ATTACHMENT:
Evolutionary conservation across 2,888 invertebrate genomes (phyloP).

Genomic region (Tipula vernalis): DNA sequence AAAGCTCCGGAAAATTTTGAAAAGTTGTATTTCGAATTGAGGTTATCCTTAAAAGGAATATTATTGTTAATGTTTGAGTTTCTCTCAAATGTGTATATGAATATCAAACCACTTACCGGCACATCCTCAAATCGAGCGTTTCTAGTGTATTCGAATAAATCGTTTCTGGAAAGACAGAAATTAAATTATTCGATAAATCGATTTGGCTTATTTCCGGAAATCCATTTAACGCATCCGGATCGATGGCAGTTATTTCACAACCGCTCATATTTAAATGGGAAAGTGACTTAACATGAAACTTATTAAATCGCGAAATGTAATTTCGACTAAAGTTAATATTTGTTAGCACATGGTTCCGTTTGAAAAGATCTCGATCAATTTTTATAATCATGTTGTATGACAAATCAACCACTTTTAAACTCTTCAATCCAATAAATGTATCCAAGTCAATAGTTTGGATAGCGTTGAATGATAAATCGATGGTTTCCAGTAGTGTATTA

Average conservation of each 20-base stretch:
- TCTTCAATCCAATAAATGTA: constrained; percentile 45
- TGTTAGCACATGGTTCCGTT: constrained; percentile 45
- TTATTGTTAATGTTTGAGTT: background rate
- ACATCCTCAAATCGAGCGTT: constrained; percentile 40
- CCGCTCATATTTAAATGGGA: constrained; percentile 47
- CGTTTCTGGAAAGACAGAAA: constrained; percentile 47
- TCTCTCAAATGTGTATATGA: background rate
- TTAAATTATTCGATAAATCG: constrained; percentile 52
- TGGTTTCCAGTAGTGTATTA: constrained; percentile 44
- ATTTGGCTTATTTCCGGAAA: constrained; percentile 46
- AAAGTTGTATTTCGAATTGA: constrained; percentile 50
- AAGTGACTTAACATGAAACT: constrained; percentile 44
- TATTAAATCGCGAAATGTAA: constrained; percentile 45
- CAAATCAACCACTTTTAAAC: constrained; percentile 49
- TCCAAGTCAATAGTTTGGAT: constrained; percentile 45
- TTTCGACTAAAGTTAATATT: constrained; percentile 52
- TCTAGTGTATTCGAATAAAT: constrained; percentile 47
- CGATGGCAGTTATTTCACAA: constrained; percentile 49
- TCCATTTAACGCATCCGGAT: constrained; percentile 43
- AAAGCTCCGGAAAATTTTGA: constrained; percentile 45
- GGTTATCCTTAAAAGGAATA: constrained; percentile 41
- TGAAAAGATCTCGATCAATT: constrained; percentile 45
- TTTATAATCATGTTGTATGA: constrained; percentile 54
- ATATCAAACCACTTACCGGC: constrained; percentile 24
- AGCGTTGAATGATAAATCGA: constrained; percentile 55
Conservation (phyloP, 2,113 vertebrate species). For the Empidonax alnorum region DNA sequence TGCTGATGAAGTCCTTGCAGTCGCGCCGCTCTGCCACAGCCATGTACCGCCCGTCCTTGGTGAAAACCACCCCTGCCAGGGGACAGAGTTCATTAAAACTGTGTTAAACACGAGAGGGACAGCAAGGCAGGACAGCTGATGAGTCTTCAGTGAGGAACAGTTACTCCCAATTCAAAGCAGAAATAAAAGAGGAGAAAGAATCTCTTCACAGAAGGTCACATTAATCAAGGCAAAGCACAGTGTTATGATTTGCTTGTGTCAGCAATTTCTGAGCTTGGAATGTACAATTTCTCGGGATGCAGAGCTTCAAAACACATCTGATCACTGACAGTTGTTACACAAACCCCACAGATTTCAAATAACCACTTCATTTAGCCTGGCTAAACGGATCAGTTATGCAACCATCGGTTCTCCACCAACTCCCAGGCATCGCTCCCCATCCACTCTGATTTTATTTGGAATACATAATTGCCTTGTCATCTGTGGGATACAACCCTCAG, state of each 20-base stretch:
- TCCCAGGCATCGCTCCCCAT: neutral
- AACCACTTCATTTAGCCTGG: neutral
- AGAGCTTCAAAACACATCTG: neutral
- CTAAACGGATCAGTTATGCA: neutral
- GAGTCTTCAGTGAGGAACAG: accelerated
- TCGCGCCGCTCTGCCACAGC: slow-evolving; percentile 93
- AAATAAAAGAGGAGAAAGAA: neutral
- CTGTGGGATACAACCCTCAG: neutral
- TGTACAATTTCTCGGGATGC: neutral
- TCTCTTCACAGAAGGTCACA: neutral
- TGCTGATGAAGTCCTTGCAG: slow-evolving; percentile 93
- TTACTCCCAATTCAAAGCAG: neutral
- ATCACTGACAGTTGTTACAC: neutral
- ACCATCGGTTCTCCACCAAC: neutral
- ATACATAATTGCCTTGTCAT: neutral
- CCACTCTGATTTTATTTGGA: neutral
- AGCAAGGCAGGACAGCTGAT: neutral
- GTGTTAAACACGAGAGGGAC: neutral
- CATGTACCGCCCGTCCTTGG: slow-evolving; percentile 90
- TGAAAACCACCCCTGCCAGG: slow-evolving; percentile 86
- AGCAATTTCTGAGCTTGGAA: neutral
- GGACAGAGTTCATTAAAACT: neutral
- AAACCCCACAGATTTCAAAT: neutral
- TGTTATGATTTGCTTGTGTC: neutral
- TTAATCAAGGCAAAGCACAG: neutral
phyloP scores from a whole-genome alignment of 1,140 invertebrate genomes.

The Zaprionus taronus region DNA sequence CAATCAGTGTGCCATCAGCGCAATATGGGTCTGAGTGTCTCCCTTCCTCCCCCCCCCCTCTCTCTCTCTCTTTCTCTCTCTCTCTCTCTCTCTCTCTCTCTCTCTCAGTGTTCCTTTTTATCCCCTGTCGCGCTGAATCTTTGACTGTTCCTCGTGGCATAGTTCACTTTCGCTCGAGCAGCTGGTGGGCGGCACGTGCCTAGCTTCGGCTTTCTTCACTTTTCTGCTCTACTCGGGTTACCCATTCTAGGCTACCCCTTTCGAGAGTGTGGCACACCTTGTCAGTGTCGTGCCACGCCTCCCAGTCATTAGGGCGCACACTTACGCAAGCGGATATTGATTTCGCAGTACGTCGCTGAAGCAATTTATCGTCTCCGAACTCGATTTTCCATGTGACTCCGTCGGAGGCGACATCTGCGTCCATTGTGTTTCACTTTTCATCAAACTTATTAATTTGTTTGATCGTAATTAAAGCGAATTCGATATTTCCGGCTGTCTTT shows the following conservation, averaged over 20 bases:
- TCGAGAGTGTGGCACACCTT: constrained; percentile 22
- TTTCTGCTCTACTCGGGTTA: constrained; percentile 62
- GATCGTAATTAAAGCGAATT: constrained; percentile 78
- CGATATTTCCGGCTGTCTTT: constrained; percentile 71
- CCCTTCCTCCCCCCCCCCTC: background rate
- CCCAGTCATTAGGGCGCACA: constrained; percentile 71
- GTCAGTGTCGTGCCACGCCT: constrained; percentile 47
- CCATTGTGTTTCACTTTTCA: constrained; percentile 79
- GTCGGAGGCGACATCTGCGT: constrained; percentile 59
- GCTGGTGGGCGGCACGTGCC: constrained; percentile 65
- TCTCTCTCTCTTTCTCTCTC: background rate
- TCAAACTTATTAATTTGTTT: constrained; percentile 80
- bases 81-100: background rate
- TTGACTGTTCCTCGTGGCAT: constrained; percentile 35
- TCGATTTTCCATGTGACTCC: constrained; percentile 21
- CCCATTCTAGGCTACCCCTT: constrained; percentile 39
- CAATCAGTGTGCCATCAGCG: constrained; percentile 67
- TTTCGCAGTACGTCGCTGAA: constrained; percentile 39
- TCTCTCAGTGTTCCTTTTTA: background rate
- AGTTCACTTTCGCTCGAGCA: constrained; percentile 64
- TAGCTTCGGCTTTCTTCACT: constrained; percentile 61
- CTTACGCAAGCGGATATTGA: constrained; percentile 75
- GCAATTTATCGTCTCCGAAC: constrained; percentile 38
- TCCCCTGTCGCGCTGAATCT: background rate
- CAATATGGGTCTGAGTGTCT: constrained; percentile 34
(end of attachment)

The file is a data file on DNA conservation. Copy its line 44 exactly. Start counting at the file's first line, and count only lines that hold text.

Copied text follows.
- ATACATAATTGCCTTGTCAT: neutral